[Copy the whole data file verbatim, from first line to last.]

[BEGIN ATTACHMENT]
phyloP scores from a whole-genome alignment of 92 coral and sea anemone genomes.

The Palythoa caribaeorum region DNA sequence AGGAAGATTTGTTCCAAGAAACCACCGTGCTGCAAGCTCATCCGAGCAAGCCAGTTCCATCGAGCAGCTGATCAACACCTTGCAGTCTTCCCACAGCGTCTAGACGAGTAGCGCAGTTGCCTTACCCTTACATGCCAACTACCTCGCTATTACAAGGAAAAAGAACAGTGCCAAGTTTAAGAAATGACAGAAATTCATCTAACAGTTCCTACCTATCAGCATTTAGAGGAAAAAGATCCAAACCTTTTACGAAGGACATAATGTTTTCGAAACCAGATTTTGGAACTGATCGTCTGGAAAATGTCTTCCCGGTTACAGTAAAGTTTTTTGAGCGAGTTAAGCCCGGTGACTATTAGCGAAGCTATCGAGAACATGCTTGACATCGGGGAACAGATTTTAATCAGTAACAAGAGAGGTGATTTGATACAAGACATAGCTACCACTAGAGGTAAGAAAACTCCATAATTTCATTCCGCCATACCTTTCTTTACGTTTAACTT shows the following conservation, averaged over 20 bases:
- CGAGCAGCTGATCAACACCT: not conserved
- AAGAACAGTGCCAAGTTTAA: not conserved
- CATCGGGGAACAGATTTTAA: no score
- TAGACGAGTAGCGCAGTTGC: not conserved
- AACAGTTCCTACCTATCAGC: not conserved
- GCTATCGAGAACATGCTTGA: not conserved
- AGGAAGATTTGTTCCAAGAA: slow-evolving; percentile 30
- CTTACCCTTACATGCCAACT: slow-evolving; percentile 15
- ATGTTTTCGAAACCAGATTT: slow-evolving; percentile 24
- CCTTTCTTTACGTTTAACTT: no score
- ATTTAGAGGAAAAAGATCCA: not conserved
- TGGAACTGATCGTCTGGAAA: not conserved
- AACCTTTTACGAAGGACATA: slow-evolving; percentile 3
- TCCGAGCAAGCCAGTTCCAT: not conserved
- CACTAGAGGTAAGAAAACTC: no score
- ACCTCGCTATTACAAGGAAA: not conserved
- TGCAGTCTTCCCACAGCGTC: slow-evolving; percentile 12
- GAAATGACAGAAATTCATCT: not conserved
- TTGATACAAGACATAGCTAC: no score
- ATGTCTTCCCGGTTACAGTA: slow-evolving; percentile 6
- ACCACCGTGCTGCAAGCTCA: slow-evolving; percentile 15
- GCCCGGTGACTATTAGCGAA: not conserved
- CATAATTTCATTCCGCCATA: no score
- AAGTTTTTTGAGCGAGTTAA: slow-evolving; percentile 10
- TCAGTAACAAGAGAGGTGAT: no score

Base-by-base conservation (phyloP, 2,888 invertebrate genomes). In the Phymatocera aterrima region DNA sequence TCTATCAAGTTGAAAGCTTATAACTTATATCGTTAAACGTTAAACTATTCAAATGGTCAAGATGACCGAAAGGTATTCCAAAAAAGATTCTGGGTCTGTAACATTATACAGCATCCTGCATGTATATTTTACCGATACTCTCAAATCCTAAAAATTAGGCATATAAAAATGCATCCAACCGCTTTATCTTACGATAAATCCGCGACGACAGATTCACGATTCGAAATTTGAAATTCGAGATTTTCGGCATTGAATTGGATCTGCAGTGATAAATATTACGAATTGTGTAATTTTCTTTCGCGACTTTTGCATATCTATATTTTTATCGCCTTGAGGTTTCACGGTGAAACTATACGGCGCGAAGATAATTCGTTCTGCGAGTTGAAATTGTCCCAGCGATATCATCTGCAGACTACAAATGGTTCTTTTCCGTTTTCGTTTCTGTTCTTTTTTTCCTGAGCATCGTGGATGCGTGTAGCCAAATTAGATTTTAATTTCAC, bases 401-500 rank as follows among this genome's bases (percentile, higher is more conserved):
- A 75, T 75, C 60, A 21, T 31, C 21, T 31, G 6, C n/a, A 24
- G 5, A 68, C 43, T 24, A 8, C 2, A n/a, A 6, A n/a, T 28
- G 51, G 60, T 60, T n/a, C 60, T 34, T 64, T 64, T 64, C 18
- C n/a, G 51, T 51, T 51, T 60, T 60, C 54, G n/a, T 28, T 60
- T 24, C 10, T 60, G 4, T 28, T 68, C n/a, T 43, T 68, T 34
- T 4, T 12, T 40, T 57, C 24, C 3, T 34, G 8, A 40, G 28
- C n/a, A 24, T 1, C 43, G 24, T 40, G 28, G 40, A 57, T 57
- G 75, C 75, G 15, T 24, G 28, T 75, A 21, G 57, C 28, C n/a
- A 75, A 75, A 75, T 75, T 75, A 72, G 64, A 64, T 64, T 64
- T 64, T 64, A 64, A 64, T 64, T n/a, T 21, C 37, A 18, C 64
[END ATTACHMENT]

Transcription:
phyloP scores from a whole-genome alignment of 92 coral and sea anemone genomes.

The Palythoa caribaeorum region DNA sequence AGGAAGATTTGTTCCAAGAAACCACCGTGCTGCAAGCTCATCCGAGCAAGCCAGTTCCATCGAGCAGCTGATCAACACCTTGCAGTCTTCCCACAGCGTCTAGACGAGTAGCGCAGTTGCCTTACCCTTACATGCCAACTACCTCGCTATTACAAGGAAAAAGAACAGTGCCAAGTTTAAGAAATGACAGAAATTCATCTAACAGTTCCTACCTATCAGCATTTAGAGGAAAAAGATCCAAACCTTTTACGAAGGACATAATGTTTTCGAAACCAGATTTTGGAACTGATCGTCTGGAAAATGTCTTCCCGGTTACAGTAAAGTTTTTTGAGCGAGTTAAGCCCGGTGACTATTAGCGAAGCTATCGAGAACATGCTTGACATCGGGGAACAGATTTTAATCAGTAACAAGAGAGGTGATTTGATACAAGACATAGCTACCACTAGAGGTAAGAAAACTCCATAATTTCATTCCGCCATACCTTTCTTTACGTTTAACTT shows the following conservation, averaged over 20 bases:
- CGAGCAGCTGATCAACACCT: not conserved
- AAGAACAGTGCCAAGTTTAA: not conserved
- CATCGGGGAACAGATTTTAA: no score
- TAGACGAGTAGCGCAGTTGC: not conserved
- AACAGTTCCTACCTATCAGC: not conserved
- GCTATCGAGAACATGCTTGA: not conserved
- AGGAAGATTTGTTCCAAGAA: slow-evolving; percentile 30
- CTTACCCTTACATGCCAACT: slow-evolving; percentile 15
- ATGTTTTCGAAACCAGATTT: slow-evolving; percentile 24
- CCTTTCTTTACGTTTAACTT: no score
- ATTTAGAGGAAAAAGATCCA: not conserved
- TGGAACTGATCGTCTGGAAA: not conserved
- AACCTTTTACGAAGGACATA: slow-evolving; percentile 3
- TCCGAGCAAGCCAGTTCCAT: not conserved
- CACTAGAGGTAAGAAAACTC: no score
- ACCTCGCTATTACAAGGAAA: not conserved
- TGCAGTCTTCCCACAGCGTC: slow-evolving; percentile 12
- GAAATGACAGAAATTCATCT: not conserved
- TTGATACAAGACATAGCTAC: no score
- ATGTCTTCCCGGTTACAGTA: slow-evolving; percentile 6
- ACCACCGTGCTGCAAGCTCA: slow-evolving; percentile 15
- GCCCGGTGACTATTAGCGAA: not conserved
- CATAATTTCATTCCGCCATA: no score
- AAGTTTTTTGAGCGAGTTAA: slow-evolving; percentile 10
- TCAGTAACAAGAGAGGTGAT: no score

Base-by-base conservation (phyloP, 2,888 invertebrate genomes). In the Phymatocera aterrima region DNA sequence TCTATCAAGTTGAAAGCTTATAACTTATATCGTTAAACGTTAAACTATTCAAATGGTCAAGATGACCGAAAGGTATTCCAAAAAAGATTCTGGGTCTGTAACATTATACAGCATCCTGCATGTATATTTTACCGATACTCTCAAATCCTAAAAATTAGGCATATAAAAATGCATCCAACCGCTTTATCTTACGATAAATCCGCGACGACAGATTCACGATTCGAAATTTGAAATTCGAGATTTTCGGCATTGAATTGGATCTGCAGTGATAAATATTACGAATTGTGTAATTTTCTTTCGCGACTTTTGCATATCTATATTTTTATCGCCTTGAGGTTTCACGGTGAAACTATACGGCGCGAAGATAATTCGTTCTGCGAGTTGAAATTGTCCCAGCGATATCATCTGCAGACTACAAATGGTTCTTTTCCGTTTTCGTTTCTGTTCTTTTTTTCCTGAGCATCGTGGATGCGTGTAGCCAAATTAGATTTTAATTTCAC, bases 401-500 rank as follows among this genome's bases (percentile, higher is more conserved):
- A 75, T 75, C 60, A 21, T 31, C 21, T 31, G 6, C n/a, A 24
- G 5, A 68, C 43, T 24, A 8, C 2, A n/a, A 6, A n/a, T 28
- G 51, G 60, T 60, T n/a, C 60, T 34, T 64, T 64, T 64, C 18
- C n/a, G 51, T 51, T 51, T 60, T 60, C 54, G n/a, T 28, T 60
- T 24, C 10, T 60, G 4, T 28, T 68, C n/a, T 43, T 68, T 34
- T 4, T 12, T 40, T 57, C 24, C 3, T 34, G 8, A 40, G 28
- C n/a, A 24, T 1, C 43, G 24, T 40, G 28, G 40, A 57, T 57
- G 75, C 75, G 15, T 24, G 28, T 75, A 21, G 57, C 28, C n/a
- A 75, A 75, A 75, T 75, T 75, A 72, G 64, A 64, T 64, T 64
- T 64, T 64, A 64, A 64, T 64, T n/a, T 21, C 37, A 18, C 64